Dietary practices during the children's first year of life according to the maternal perception of the importance of nutrition for the child's health, among mothers who reported not following the recommendations of healthcare professionals (n = 289).

  Does not perceive the importance (n = 132)Perceives the importance (n = 157)
  adjusted PRa  95% CI  p-value 
Exclusive breastfeeding
Absent at 4 months  115  87.1  123  78.3       
Present at 4 months  17  12.9  34  21.7  1.75  (1.01-3.03)  0.045 
Breastfeeding
Absent at 6 months  65  49.2  71  45.2       
Present at 6 months  67  50.8  86  54.8  1.04  (0.83-1.30)  0.720 
Introduction of solid foods
< 4 months  63  47.7  52  33.1       
≥ 4 months  69  52.3  105  66.9  1.29  (1.06-1.57)  0.012 
Non-recommended foodsb
< 6 months  121  91.7  144  91.7       
≥ 6 months  11  8.3  13  8.3  0.99  (0.94-1.06)  0.880 

95%CI, 95% confidence interval; PR, prevalence ratio.

a

Poisson regression adjusted for total household income.

b

Non-recommended foods: honey, coffee, chocolate, artificial juices, soft drinks, processed soups, processed meat, cookies, cream-filled biscuits, “petit-suisse” cheese, chocolates, candies, snacks, ice cream, jello, fried foods.

Discussion

This study was performed aiming to understand the maternal perception and attitudes related to healthcare professionals’ guidelines regarding feeding practices in the first year of life. According to the results, approximately 50% of mothers stated they did not follow the guidelines. Other studies with the same object of investigation concluded that the mother's decision regarding the type of food to be offered to the infant is strongly influenced by the partner, family, or friends, and that perhaps healthcare professionals are not properly training regarding the child's feeding habits or beliefs regarding the subject.9,10,21,22 These results suggest that the transmission of information alone is not enough to motivate or to determine the actions of mothers regarding the child's dietary practices. However, an intervention study with healthcare professionals showed that motivational interviewing techniques increased patient adherence to treatment,23 suggesting that the healthcare professionals’ communication strategy in primary care can be a tool to improve maternal adherence to guidelines on the feeding practices of their children.

Among the maternal and family characteristics analyzed in this study, family income was the only variable associated with the group of mothers who reported following the healthcare professionals’ guidelines. Several studies that investigated the socioeconomic and demographic factors associated with adherence to healthy eating habits early in life demonstrated associations between adherence and maternal characteristics such as age, education, income, and maternal occupation, but the results differ among the studies, perhaps due to differences among the studied populations.5,12,13,21,24–26

The highest prevalence of recommended practices of BF and complementary feeding were observed among mothers who followed the healthcare professionals’ guidelines and among those who reported not following the guidelines, but showed concern or consideration regarding the child's dietary habits. These results confirm the consistency of maternal responses regarding their perception, and suggest that, in the context of primary health care in which this population is treated, adherence to health professional guidelines imply in a positive impact on the feeding behavior of this group, in particular. Furthermore, the best dietary practices were observed when the mother perceived that food was important for the child's health, which is in agreement with studies that indicate greater effectiveness in intervention programs focused on maternal beliefs, attitudes, and subjective norms, covering interactive discussions, preferably with the presence of the family, aiming to prevent possible difficulties and focusing on variables that may be modifiable.9,14,27–29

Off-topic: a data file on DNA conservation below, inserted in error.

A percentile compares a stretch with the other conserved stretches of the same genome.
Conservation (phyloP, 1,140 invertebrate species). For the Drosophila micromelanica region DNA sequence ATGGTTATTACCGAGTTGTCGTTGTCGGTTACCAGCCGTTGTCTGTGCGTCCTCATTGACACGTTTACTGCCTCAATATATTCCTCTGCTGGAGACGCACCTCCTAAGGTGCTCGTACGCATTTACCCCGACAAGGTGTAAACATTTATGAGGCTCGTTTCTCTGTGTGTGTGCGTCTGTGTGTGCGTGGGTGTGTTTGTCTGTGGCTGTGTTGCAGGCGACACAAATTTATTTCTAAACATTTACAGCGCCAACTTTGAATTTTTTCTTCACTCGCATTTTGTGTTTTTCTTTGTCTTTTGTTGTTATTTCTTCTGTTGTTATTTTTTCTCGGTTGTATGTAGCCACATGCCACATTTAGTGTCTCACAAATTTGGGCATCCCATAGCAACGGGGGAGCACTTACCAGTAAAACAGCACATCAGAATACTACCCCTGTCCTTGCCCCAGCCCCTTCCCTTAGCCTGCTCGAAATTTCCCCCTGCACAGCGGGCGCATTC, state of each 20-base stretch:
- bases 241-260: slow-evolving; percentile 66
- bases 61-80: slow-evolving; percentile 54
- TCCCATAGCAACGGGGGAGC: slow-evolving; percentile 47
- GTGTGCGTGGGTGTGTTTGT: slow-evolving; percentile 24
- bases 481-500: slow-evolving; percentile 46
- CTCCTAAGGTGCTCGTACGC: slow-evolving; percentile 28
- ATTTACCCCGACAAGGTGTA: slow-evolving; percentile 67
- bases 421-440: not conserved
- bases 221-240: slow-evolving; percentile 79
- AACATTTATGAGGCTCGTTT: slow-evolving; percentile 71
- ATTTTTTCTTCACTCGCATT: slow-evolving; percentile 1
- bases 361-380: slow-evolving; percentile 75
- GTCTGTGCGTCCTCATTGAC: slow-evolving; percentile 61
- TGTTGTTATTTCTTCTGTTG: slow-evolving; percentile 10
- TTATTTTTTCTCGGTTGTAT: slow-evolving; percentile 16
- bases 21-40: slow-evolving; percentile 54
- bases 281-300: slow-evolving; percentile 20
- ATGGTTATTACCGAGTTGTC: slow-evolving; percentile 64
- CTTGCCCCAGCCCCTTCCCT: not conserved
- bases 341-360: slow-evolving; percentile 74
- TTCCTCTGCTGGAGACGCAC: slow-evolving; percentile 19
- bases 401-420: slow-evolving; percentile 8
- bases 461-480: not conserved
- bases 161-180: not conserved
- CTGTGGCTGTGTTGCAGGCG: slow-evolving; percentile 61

Regarding the limitations of the present study, the lack of data on the frequency and quality of dietary guidelines provided by healthcare professionals to the mothers must be highlighted. Moreover, the mothers’ responses regarding their perception of whether or not they followed healthcare professionals’ guidelines may have been biased in relation to other sources of information on this subject. Another limitation may be based on the mother's predisposition to respond positively regarding their adherence to dietary practices recommended by healthcare professionals for fear of being judged by the interviewer. This, however, reflects the possibility that the prevalence of mothers who do not follow the healthcare professionals’ guidelines may be even higher than that observed in this study.

Based on the present results, a high prevalence of mothers who reported not following primary healthcare health professionals’ guidelines was observed, as well as a large percentage of mothers who did not associate feeding practices in the first year of life with health outcomes for the child. Perhaps the lack of understanding of the importance of nutrition for healthy growth and development is a barrier to maternal adherence to healthcare professionals’ guidelines and, as suggested by another study, the inclusion of more information on the importance of nutrition in the first year of life during routine visits30 may be an effective tool for better maternal adherence to these recommendations. The need for qualitative studies that investigate maternal perceptions, beliefs, and attitudes in relation to their children's early dietary habits is emphasized.

Funding

Fundação de Amparo à Pesquisa do Estado do Rio Grande do Sul (FAPERGS).

Conflict of interest

The authors declare no conflicts of interest.

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Please cite this article as: Broilo MC, Louzada ML, Drachler MdL, Stenzel LM, Vitolo MR. Maternal perception and attitudes regarding healthcare professionals’ guidelines on feeding practices in the child's first year of life. J Pediatr (Rio J). 2013;89:485–91.